Winter White House[edit]

Main article: Plantation Estate

Barack Obama has taken winter vacations in 2008 & 2009 in Kailua and in the rented, ocean-front house Plantation Estate in the Paradise Point Estates in 2010, 2011 & 2012. The house was built by developer Harold Kainalu Long Castle, who also lived there.[25] Obama also took a vacation break in August 2008 at a different Kailua house, Oahu Lani, during the 2008 U.S. presidential campaign.

Obama signing the James Zadroga 9/11 Health and Compensation Act of 2010 on January 2, 2011.
President Obama signing the Bipartisan Budget Act of 2013 on December 26, 2013.

Education[edit]

Public schools[edit]

The Hawaii Department of Education operates the public schools.

Elementary schools in the CDP include Aikahi, Enchanted Lake, Kaelepulu, Kailua, Kainalu, Keolu, Lanikai, Maunawili, and Mokapu. Kailua Intermediate School, Kalaheo High School, and Kailua High School are also in the CDP.[26]

Area private schools[edit]

  • Le Jardin Academy
  • St. John Vianney School
  • St. Anthony School
  • Trinity Christian School
  • Redemption Academy
  • Huakailani School for Girls
  • Windward Adventist School

Films[edit]

Movies and TV shows that have been filmed in Kailua include:

  1. Hawaii Five-O (1968): "King of the Hill" – TV episode
  2. Waikiki (1980) (TV)
  3. Mädchengeschichten (1998): Shea – "Surfer girl" – TV episode
  4. Lost (2004–10) – TV episodes
  5. Magnum, P.I. (1980–88) – TV episodes
  6. Hawaii Five-0(2010)- TV episodes

Community[edit]

Kailua hosts various events throughout the year, from block parties to fireworks.[27]

Notable people[edit]

References[edit]

  1. ^ "Profile of General Population and Housing Characteristics: 2010 Demographic Profile Data (DP-1): Kailua CDP (Honolulu County), Hawaii". U.S. Census Bureau, American Factfinder. Retrieved May 18, 2012. 
  2. ^ "History of Kailua". Kailua, HI, USA: Kailua Chamber of Commerce. Retrieved October 18, 2012. 
  3. ^ https://hawaiitrails.ehawaii.gov/trail.php?TrailID=OA+15+092
  4. ^ "Kailua, Hawaii County, Hawaii". Hawaii State Info. Retrieved December 21, 2008. 
  5. ^ "Ulupo Heiau State Historic Site". Department of Land and Natural Resources. State of Hawaii. Retrieved December 21, 2008. 
  6. ^ Bernardo, Rosemarie (December 10, 2001). "Kailua family bake shop forced to close its doors". Honolulu Star-Bulletin. Retrieved December 21, 2008. 
  7. ^ a b "Kailua, Oahu". aloha-hawaii.com. Media-HI, Inc. Retrieved December 21, 2008.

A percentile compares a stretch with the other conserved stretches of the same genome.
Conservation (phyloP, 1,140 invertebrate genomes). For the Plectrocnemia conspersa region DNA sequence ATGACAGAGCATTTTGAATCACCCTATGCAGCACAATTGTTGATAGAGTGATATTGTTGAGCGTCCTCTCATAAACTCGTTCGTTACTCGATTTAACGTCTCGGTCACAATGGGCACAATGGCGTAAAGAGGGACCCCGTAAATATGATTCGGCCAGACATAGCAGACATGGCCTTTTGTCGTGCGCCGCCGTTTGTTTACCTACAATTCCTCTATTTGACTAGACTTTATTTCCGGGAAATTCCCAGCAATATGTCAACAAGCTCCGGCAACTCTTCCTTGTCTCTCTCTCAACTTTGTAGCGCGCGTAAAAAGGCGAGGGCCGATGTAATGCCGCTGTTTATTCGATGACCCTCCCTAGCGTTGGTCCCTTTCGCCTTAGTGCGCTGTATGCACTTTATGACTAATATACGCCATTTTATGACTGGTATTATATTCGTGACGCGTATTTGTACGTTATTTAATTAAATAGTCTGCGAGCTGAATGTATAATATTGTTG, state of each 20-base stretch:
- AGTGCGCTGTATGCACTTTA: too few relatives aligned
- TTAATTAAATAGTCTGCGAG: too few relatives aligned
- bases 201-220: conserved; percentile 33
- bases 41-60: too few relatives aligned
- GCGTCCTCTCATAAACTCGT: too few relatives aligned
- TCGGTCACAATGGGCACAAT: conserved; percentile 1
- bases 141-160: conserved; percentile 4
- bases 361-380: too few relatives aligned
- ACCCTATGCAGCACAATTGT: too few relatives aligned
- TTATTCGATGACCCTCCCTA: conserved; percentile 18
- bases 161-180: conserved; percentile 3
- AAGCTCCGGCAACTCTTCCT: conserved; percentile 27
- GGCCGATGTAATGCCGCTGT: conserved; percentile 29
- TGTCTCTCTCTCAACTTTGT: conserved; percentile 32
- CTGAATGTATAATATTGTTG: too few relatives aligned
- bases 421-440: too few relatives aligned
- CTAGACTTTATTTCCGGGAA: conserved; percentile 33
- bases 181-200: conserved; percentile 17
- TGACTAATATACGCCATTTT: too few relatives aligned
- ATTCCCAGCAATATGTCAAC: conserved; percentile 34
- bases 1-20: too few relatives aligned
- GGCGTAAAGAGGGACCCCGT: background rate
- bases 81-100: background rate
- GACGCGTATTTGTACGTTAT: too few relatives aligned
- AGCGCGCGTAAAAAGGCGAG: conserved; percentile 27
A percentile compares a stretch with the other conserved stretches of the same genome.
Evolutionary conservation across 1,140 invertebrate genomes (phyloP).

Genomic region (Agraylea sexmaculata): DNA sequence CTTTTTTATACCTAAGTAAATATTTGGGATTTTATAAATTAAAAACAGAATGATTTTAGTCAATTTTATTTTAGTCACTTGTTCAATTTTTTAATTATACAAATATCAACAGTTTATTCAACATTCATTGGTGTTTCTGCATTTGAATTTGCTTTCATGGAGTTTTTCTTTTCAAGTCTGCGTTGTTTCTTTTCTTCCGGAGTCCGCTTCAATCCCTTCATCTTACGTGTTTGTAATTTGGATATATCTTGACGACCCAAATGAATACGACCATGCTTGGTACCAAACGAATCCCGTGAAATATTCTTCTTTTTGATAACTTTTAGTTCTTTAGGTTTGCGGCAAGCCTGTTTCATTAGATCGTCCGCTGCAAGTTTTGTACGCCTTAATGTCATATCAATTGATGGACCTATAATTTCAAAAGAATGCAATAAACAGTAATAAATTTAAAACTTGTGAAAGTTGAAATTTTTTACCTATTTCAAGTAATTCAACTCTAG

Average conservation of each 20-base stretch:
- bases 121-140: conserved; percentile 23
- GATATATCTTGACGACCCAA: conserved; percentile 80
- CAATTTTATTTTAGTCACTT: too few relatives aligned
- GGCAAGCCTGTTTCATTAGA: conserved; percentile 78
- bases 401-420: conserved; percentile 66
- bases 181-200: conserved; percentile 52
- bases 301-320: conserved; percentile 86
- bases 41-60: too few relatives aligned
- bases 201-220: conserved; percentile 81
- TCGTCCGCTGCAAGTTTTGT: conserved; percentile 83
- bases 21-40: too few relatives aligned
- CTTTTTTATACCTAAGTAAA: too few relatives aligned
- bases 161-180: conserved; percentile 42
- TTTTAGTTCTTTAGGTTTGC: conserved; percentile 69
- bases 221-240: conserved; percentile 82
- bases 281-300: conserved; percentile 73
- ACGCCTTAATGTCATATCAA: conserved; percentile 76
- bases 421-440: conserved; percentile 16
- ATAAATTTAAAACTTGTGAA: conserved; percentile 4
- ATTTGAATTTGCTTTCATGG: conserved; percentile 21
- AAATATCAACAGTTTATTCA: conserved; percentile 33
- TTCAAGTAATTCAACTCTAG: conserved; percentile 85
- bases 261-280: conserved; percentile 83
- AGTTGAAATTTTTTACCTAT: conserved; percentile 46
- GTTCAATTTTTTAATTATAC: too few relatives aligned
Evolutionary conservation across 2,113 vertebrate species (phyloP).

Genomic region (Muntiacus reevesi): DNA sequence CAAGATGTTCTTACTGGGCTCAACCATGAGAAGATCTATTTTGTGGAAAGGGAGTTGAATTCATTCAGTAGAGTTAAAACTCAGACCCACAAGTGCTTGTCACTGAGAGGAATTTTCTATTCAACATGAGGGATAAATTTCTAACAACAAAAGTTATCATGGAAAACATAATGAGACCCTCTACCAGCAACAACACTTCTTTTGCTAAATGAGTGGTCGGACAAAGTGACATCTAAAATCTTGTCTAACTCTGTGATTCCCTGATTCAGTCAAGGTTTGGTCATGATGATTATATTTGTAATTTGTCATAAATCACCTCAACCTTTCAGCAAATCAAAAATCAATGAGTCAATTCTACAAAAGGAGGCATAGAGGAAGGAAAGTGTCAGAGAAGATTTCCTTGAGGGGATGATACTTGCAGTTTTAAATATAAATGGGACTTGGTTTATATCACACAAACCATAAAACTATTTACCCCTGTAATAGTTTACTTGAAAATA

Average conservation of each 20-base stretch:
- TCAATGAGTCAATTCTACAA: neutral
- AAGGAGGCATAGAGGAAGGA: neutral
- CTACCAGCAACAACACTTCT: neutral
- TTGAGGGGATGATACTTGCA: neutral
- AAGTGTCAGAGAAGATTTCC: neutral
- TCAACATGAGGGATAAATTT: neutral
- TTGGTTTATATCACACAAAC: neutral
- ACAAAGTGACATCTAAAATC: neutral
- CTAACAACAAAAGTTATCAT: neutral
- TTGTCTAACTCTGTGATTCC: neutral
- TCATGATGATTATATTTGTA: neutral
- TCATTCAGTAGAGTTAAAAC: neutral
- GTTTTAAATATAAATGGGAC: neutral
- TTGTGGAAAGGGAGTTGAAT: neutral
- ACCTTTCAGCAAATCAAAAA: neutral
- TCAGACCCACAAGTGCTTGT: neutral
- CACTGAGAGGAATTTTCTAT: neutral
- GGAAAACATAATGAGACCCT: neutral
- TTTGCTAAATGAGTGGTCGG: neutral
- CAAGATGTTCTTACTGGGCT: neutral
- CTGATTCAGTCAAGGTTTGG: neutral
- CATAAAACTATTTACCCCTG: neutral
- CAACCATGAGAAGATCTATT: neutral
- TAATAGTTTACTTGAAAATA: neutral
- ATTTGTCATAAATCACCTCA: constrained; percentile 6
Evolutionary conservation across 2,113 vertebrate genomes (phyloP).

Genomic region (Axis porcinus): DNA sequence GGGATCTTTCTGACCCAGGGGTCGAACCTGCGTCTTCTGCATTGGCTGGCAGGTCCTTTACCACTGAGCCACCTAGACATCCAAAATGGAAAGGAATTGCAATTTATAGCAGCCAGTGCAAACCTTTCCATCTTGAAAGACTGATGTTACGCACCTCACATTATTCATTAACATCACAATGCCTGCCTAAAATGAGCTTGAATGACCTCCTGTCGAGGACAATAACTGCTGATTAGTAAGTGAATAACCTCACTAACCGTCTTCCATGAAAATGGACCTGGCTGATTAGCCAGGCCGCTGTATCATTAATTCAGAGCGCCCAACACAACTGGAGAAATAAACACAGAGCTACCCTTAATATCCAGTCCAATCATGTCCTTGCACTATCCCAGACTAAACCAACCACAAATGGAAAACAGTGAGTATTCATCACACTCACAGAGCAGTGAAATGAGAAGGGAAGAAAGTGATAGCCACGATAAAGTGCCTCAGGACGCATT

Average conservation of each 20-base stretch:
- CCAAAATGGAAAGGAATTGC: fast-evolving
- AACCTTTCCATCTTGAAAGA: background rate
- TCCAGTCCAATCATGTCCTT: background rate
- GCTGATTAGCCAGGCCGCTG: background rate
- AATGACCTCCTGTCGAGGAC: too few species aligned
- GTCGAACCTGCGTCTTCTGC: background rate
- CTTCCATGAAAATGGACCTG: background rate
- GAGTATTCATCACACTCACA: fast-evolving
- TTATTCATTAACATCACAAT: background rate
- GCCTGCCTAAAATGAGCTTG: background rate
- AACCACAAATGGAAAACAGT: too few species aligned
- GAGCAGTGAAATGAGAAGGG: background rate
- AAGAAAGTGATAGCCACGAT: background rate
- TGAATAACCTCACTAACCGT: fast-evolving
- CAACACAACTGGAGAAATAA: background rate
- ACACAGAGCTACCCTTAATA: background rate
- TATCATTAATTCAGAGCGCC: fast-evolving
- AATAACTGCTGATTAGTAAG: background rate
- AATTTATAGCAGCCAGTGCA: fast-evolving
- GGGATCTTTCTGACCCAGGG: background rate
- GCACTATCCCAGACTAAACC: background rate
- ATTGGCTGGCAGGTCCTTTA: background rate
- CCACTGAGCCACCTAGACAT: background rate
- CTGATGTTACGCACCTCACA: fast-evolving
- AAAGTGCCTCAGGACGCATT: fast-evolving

8. ^ World of Windsurfing : Robby Naish
  9. ^ PWA Profile – Naish
  10. ^ "US Gazetteer files: 2010, 2000, and 1990". United States Census Bureau. 2011-02-12. Retrieved 2011-04-23. 
  11. ^ "Geographic Identifiers: 2010 Demographic Profile Data (G001): Kailua CDP (Honolulu County), Hawaii". U.S. Census Bureau, American Factfinder. Retrieved May 18, 2012. 
  12. ^ http://ulukau.org/cgi-bin/hpn?e=&a=d&c=mahele&cl=search&d=HASH01eed8ca2a860971ee02bdfa
  13. ^ http://www.lanikaiassociation.com/history
  14. ^ "Top 10 beaches we love". msnbc.com. Microsoft. February 28, 2006. Retrieved December 21, 2008. 
  15. ^ A Windward Hike To Remember | Keeping Score | Midweek.com
  16. ^ Lanikai Real Estate
  17. ^ "American FactFinder". United States Census Bureau. Retrieved 2008-01-31. 
  18. ^ "Contacting HPD." Honolulu Police Department. Retrieved on May 19, 2010.
  19. ^ "Post Office Location – KAILUA." United States Postal Service. Retrieved on August 22, 2010.
  20. ^ "Women's Community Correctional Center." Hawaii Department of Public Safety. Retrieved on May 19, 2010.
  21. ^ a b "Maunawili CDP, Hawaii." U.S. Census Bureau. Retrieved on May 21, 2009.
  22. ^ "LexisNexis sells its database to prisons." Associated Press at MSNBC. March 16, 2004. Retrieved on May 19, 2010. "Harry Fuchigami, librarian at the Women's Community Correctional Center in Kailua."
  23. ^ "Frequently Called Numbers." Hawaii Department of Public Safety. Retrieved on August 22, 2010. "Hawaii Youth Correctional Facility" "42–477 Kalanianaole Highway Kailua, HI 96734"
  24. ^ "Re: Investigation of the Hawaii Youth Correctional Facility, Kailua, Hawaii." United States Department of Justice. Retrieved on August 22, 2010.
  25. ^ President Returns to Paradise Point Estates, the Obama Winter White House – KAILUA, Hawaii, Dec. 23, 2010
  26. ^ "Kailua CDP, Honolulu County, Hawaii." U.S. Census Bureau. Retrieved on May 21, 2009.
  27. ^ "Kailua Events". Kailua, HI, USA: Kailua Chamber of Commerce. Retrieved October 18, 2012. 

External links[edit]